- Retrace your steps back to the arch you passed under to leave the gardens. Keep going straight ahead as the path joins a road down to another large Castle Archway. The arch was built in 1256, as the main entrance to Guildford Castle. Turn right into Quarry Street, past Guildford Museum, and down to St Mary’s Church, the only remaining building in Guildford dating from the Saxon period.
- Turn left into Mill Lane and cross over at the traffic lights.
- Turn left, then immediately right to walk past the old mill formerly used for milling corn and pumping the water supply. Walk along the alley to the left of the Yvonne Arnaud Theatre, which dates from 1965. (Café and toilets inside). Continue on path over the Wey Navigation (canal) and River Wey.
- Turn right at the car park. Walk along the river until you see the statue of Alice in Wonderland, showing Alice with her sister and the white rabbit, near The White House pub (a lovely lunch stop by the river) Continue on until you come to the Town Bridge.
- Turn right over the bridge and look up the attractive historic High Street.
- Turn immediately left after the bridge and follow the river path. Note the statue on the left of The Bargeman, which recognises the long history of trading on this river. This area was once a busy wharf and the old treadmill crane has been retained and preserved here. Go past the old crane and then look out for an underpass on your right, just before the next bridge, called Friary Passage.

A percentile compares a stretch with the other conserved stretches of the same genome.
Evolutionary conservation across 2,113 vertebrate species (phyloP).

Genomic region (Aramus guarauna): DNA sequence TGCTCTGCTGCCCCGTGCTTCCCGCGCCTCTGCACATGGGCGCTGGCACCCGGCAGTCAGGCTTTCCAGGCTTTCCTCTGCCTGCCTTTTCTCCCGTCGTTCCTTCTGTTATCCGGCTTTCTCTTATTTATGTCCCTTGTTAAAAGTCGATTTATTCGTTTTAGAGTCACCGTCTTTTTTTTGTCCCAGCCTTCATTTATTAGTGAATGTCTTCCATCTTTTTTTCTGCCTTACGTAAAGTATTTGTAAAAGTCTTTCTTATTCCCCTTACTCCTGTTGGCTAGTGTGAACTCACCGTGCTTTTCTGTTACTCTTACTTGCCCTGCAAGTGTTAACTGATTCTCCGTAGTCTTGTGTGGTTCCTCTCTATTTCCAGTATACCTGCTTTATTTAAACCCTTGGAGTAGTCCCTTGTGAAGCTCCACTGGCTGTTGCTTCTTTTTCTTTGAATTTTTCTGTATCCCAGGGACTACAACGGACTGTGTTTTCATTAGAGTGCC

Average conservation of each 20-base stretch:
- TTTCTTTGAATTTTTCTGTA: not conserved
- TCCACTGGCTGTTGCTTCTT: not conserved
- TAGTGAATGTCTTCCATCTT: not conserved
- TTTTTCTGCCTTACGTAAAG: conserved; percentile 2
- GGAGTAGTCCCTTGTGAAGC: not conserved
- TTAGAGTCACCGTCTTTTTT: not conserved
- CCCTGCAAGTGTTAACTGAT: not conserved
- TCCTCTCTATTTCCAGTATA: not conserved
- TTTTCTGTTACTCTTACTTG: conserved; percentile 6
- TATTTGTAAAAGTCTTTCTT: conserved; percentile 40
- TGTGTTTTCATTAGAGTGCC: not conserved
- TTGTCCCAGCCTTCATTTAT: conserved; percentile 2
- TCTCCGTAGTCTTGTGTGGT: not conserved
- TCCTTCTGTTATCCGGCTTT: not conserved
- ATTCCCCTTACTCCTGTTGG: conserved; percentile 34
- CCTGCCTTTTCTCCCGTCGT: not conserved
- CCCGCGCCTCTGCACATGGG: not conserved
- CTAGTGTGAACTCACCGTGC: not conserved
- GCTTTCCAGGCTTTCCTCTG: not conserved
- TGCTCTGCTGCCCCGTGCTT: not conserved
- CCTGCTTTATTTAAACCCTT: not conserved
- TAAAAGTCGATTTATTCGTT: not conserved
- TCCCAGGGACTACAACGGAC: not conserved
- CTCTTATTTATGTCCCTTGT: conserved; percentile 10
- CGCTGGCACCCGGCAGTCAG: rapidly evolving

- Go up Friary Passage to Friary Square. The Friary Shopping Centre to your left, takes its name from the medieval Dominican Friary that used to stand on the site. The site later became the site of the Friary Brewery. (The Friary Shopping Centre is Guildford’s main shopping hub and as well as featuring many High Street shopping brands it also contains some great food outlets - especially on the top floor. Toilets available here too).
- Turn right and walk down Friary Street to the High Street.